Sure, we’re known for beer and cheese, but Wisconsin celebrates a lot more than that—savor the state’s best sips and bites at these fall and winter celebrations.
When FSR (a trade magazine for the fullservice restaurant industry) came up with a list of 40 rising-star chefs in 2017, almost all of them were working in the nation’s largest cities. Tyler Sailsbery was an exception.
Brandy-loving Wisconsin is the top market for California-based Korbel, buying more than one-third of their annual production, but small-batch brandy from Badger State distilleries are gaining attention too.
Two-time nominee Lisa Carlson and partner Carrie Summer, (who are both Kansas City Barbeque Society Certified judges; Summer’s also a pastry chef), co-own the cozy Chef Shack in Bay City, within a block of the Mississippi River. Their weathered clapboard building, a former tavern, is open—at most—three days and 14 hours per week.
Kenosha’s Italian immigrant history weaves a rich cultural and culinary story.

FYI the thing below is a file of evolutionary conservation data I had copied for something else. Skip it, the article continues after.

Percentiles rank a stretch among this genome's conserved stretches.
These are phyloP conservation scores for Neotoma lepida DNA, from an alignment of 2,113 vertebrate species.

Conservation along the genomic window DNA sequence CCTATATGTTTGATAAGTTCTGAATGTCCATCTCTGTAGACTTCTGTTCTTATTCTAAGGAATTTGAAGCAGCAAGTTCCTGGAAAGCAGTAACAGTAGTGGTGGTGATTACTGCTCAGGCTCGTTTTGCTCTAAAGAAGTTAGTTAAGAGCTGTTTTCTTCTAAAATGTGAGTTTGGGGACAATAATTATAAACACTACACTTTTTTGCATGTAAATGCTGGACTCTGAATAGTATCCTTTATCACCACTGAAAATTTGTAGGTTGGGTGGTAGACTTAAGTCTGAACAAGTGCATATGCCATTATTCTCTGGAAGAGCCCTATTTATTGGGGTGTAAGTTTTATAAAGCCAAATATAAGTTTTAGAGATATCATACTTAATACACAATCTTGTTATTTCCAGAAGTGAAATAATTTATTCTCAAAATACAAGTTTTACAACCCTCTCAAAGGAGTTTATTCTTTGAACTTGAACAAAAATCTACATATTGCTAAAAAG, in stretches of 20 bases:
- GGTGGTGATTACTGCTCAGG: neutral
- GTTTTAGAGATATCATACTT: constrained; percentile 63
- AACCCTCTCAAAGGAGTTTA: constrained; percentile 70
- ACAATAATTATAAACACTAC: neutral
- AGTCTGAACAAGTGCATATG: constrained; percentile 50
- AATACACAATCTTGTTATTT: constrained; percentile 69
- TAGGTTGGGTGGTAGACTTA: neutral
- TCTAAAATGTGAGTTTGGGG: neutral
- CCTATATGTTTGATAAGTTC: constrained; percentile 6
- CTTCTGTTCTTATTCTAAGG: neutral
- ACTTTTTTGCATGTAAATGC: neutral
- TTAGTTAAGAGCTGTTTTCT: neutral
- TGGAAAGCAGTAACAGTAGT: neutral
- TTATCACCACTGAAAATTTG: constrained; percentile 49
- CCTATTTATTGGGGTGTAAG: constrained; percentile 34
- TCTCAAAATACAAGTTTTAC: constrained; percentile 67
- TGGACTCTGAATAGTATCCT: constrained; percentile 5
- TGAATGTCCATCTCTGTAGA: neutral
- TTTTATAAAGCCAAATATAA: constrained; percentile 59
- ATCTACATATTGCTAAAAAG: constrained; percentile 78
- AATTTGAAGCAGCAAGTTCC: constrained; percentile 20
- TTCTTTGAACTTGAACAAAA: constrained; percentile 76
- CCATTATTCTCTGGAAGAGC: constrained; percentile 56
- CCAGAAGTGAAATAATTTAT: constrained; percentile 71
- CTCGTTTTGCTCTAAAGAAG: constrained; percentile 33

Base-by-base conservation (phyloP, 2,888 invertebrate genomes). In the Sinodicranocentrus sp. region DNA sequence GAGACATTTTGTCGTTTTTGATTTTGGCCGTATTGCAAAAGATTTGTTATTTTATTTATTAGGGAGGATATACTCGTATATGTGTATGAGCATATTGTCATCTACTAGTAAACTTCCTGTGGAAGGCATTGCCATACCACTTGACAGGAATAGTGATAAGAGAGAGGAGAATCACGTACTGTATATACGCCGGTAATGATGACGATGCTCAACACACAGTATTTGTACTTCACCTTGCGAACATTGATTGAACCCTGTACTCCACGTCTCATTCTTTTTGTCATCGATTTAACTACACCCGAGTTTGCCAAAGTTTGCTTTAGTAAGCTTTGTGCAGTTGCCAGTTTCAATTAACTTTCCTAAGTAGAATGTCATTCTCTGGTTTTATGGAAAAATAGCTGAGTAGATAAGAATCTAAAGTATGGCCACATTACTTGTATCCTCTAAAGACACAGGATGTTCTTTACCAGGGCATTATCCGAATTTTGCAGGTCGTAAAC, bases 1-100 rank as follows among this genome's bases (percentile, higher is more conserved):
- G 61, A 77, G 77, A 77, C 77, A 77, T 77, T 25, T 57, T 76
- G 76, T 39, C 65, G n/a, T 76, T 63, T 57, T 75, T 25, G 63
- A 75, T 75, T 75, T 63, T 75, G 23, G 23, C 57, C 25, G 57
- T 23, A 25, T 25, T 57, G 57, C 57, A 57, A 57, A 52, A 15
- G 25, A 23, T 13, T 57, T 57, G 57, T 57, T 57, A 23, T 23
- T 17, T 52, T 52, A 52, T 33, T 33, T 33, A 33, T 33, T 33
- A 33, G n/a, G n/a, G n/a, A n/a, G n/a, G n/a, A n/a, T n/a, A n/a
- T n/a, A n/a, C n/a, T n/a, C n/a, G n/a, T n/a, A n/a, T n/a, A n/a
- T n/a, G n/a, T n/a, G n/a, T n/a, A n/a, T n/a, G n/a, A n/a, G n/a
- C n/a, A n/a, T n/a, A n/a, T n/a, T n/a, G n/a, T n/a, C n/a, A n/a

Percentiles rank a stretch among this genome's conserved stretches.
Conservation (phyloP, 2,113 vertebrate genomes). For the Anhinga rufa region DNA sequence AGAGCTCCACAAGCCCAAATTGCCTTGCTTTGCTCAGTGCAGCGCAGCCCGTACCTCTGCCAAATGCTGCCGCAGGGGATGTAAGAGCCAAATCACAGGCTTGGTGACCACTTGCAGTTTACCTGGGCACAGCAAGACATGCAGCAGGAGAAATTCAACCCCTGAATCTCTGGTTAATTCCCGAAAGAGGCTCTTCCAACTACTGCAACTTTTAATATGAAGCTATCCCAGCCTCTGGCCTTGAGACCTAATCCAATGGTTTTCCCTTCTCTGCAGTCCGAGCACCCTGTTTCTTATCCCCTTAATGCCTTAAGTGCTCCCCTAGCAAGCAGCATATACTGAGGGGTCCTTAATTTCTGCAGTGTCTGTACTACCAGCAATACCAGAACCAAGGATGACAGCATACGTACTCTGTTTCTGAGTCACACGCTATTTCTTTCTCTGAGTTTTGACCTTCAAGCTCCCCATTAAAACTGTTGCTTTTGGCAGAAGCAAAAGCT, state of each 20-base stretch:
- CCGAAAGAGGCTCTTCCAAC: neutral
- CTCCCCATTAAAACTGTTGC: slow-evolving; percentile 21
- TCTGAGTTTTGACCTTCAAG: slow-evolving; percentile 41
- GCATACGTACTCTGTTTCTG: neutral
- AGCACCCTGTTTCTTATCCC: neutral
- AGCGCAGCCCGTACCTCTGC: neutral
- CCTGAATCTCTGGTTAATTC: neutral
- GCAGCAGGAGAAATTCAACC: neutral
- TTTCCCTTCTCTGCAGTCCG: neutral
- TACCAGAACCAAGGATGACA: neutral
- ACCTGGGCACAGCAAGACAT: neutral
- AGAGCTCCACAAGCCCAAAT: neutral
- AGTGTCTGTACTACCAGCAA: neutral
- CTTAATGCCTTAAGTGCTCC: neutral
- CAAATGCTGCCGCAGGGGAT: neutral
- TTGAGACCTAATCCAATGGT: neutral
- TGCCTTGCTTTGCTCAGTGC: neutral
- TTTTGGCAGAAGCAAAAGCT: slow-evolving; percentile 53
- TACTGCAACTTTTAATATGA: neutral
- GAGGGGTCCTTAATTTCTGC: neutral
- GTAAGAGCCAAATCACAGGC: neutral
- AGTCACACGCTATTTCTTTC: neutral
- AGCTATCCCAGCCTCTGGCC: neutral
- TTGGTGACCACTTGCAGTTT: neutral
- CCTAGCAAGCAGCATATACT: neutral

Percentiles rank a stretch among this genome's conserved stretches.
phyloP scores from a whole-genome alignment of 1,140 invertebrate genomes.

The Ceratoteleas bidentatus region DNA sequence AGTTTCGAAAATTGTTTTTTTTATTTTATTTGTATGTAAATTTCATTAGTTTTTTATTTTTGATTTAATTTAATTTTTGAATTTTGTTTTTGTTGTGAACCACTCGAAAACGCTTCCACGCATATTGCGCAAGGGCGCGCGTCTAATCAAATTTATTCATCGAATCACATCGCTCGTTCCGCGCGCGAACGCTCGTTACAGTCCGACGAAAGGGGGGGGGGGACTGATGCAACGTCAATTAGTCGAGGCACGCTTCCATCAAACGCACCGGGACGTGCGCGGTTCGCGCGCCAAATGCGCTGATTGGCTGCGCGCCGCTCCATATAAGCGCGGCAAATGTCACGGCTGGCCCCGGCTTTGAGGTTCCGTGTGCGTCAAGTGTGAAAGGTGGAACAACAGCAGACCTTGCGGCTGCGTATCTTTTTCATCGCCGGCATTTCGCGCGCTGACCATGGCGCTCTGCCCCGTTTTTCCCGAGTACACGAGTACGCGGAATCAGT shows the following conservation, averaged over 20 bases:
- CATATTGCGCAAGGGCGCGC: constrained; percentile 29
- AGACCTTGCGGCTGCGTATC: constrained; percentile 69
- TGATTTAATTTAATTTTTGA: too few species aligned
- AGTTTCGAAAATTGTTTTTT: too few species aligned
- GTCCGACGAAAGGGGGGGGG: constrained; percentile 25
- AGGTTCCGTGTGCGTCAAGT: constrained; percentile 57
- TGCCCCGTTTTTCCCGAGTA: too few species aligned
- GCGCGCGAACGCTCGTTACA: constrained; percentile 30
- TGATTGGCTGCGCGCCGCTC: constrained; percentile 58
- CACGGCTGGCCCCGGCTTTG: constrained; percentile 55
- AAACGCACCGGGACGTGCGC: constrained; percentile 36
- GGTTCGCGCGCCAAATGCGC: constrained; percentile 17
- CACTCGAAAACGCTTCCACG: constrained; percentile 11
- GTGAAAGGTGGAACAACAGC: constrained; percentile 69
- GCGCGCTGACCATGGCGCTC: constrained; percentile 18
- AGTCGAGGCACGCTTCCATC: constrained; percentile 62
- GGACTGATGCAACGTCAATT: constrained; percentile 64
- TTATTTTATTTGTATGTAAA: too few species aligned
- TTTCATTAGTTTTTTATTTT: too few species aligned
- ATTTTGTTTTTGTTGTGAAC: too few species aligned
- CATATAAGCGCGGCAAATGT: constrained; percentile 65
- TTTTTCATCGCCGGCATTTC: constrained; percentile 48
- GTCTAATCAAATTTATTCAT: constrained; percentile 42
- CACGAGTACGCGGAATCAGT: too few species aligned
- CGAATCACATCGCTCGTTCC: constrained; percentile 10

Pie is a gorgeous vehicle for seasonal fruits, a genius way to make vegetables delicious and the best thing to hurl at a frenemy during a food fight. We’ve got eight places making some of Wisconsin’s most unique and tasty varieties—but don’t even think about starting a food fight at them!
Sarah Holmes’ Wickman House and Trixie’s are excellent dining destinations when in the Door County area.
Wisconsin’s restaurants, cafes and eateries are the best place to go for stick-to-your-ribs comfort food goodness in the fall and winter.
We love our beer and cheese, but getting an authentic taste of Wisconsin when you’re visiting means all that and more. Bring home a little bit of Wisco in these state-made food products.